‘I know it brings the excitement with the crowd so close, it makes you more nervous but I think they could do that on a bigger scale somewhere else. It’s the World Championship, everyone’s going to be excited, everyone’s gearing up for it all year, but I think it’s just a little bit held back.

The 2019 world champion was speaking after Neil Robertson suggested a reduction in the length of matches in the semi-finals and final of the World Championship, with the Australian also suggesting playing the first few rounds elsewhere before returning to the Crucible for the one-table set-up.

Robertson was making the point that casual or non snooker fans will struggle to stay engaged over matches that last four sessions and Trump agrees that changes are needed to attract new supporters.

Nobody wants to make changes, but Neil’s not saying that for his benefit, he’s thinking of a bigger picture,’ said Judd. ‘He knows that to play snooker over two days, four sessions, the die-hard fans watch it, but the people who we want to appeal to, to grow the sport aren’t going to watch all four sessions.

‘They’re going to come in at the last session and watch the end, it doesn’t really get going until it gets to like 12-12 or something like that. I can see where he’s coming from.

‘The format needs to be long, it needs to be two or three sessions, but first to 18 might be a bit too long these days.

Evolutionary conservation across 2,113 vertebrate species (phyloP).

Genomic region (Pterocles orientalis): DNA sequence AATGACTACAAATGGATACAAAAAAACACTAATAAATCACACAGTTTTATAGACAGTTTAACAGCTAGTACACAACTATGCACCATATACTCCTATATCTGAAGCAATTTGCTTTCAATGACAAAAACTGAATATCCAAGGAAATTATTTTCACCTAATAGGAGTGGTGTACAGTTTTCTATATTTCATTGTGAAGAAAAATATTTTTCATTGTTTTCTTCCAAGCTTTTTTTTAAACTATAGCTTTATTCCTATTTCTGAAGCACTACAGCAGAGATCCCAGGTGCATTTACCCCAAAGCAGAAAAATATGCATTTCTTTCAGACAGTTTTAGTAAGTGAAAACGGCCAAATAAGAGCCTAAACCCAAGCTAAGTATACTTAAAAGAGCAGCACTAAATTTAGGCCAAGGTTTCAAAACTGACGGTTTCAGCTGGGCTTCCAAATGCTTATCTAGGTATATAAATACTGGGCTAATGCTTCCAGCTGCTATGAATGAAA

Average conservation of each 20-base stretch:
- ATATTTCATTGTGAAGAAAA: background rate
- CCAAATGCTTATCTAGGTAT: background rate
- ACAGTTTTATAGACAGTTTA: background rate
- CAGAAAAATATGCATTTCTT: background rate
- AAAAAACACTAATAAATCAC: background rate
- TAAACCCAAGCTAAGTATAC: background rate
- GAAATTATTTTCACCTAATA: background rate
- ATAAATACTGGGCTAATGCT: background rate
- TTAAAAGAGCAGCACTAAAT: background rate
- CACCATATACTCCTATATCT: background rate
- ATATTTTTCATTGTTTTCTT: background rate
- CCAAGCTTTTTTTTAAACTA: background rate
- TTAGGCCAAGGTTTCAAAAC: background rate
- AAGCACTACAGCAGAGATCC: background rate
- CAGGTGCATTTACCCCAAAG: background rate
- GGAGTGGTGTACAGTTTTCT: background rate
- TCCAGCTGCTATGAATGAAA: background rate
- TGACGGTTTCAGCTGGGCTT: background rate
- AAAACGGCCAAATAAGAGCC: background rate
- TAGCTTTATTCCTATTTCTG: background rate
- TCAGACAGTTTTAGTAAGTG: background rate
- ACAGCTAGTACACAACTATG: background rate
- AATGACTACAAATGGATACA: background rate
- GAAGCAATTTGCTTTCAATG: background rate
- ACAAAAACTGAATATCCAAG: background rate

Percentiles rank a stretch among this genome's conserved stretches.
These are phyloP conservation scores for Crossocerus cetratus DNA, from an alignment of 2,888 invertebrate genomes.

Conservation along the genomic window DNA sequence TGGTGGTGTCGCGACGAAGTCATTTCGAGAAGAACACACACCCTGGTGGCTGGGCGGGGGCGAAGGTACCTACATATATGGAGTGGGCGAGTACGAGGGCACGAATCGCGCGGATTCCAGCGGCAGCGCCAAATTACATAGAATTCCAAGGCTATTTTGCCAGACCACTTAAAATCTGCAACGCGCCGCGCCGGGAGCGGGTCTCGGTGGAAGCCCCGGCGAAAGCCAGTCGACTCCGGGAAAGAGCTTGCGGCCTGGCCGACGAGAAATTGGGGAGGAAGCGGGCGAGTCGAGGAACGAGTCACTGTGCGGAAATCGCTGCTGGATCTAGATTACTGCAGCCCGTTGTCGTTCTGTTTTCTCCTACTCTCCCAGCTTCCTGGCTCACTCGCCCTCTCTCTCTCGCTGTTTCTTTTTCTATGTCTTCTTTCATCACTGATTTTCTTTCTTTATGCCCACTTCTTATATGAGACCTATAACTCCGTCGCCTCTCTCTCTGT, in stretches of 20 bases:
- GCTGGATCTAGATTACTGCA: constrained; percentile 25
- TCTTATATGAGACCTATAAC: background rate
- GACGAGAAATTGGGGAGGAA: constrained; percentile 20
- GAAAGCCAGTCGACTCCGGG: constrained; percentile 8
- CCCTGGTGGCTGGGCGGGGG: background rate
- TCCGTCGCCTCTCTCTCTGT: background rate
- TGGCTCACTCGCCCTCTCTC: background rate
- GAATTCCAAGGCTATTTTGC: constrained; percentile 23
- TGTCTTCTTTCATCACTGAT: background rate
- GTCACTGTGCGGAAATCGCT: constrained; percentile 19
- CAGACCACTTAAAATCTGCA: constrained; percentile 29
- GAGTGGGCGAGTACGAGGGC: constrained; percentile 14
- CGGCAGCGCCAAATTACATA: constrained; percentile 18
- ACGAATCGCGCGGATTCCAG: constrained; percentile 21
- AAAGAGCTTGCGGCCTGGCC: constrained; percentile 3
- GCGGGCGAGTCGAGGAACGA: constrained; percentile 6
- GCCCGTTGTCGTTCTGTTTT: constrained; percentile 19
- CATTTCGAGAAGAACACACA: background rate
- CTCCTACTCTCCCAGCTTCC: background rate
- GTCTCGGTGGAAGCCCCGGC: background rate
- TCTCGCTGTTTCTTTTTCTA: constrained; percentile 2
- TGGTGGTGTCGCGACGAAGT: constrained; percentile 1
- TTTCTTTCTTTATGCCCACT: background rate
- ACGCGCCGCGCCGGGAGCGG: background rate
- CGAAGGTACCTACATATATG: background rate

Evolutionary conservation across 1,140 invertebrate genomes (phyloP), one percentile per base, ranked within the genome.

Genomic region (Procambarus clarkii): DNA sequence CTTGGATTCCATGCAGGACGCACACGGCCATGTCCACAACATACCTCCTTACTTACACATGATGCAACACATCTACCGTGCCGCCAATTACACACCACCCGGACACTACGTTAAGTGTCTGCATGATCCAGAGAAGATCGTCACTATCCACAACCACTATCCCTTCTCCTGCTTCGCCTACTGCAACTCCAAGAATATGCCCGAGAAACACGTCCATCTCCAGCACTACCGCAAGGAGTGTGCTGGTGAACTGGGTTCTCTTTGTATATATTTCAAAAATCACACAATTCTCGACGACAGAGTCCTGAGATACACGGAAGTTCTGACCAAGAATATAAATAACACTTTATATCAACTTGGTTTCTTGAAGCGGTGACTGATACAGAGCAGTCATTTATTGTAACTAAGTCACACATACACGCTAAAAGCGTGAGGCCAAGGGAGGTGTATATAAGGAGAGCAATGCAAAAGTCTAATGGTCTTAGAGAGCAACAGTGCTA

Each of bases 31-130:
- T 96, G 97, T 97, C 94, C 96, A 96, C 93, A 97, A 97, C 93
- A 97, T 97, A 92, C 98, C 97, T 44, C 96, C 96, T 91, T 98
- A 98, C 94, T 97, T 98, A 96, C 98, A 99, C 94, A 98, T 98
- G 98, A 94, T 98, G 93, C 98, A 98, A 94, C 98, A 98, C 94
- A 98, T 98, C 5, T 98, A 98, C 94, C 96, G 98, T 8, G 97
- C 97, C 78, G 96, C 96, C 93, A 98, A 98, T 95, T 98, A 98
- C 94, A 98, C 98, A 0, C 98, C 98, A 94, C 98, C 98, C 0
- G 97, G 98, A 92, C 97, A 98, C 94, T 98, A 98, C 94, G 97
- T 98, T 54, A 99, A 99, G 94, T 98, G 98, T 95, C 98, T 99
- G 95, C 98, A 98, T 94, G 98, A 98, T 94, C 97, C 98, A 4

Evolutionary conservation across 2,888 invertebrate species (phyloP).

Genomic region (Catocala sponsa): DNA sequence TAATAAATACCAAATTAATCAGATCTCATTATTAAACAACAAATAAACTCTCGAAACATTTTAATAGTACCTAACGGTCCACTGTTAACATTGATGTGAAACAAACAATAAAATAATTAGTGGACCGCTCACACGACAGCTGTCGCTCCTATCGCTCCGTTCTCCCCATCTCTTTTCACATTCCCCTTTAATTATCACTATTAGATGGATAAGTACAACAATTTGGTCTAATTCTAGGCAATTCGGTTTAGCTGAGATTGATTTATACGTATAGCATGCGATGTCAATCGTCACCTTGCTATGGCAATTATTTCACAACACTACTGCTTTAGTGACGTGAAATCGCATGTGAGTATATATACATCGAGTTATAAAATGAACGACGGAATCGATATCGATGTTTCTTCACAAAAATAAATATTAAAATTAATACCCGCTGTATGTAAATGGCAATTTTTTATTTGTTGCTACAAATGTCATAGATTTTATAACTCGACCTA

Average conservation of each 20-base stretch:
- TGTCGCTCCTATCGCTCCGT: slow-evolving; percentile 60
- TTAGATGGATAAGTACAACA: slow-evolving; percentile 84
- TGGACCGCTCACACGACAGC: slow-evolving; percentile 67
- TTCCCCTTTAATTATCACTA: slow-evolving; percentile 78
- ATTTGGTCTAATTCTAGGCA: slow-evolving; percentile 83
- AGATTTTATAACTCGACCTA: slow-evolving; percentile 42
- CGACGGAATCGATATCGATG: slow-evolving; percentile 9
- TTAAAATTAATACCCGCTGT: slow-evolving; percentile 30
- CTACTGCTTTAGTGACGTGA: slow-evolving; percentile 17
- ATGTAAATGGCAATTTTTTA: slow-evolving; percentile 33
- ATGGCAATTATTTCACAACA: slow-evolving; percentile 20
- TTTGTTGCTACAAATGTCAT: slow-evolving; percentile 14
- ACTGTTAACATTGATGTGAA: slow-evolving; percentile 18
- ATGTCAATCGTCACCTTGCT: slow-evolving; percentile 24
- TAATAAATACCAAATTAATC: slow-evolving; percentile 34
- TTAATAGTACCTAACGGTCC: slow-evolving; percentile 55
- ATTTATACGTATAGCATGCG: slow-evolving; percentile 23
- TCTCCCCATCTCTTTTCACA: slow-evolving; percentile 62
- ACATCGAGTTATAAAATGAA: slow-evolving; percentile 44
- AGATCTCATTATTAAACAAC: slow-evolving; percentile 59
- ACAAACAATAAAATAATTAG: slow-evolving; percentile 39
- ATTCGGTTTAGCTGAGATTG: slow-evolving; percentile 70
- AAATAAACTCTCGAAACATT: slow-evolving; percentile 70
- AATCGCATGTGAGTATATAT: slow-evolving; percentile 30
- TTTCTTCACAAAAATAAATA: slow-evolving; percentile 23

World Snooker Championship - Day 17
Trump beat John Higgins to win the World Championship title at the Crucible in 2019 (Picture: Getty Images)

The semi-finals taking three days…a round should never take longer than the final. I’ve played in second round matches that take three days, which is absolutely ridiculous.

‘Three sessions is enough, you could even do it in a day, play 10am, 2.30pm and 7pm and have it done in a day. I think it could capture the audience more.

‘Going to the first day of a match is not the same as seeing the outcome. I wouldn’t go to, say, golf and just watch the first 12 holes and not the finale. I wouldn’t watch the first set in tennis then not the rest of the match.

‘Probably from a commercial point of view, extending the tournament makes more money, sells more tickets, better viewing figures, but the game could head in a different direction in that tournament.

The Ace enjoys playing at the Crucible and recognises the vast history connected with the venue, but strongly believes it is in the good of the game to move on and try new things to attract new fans.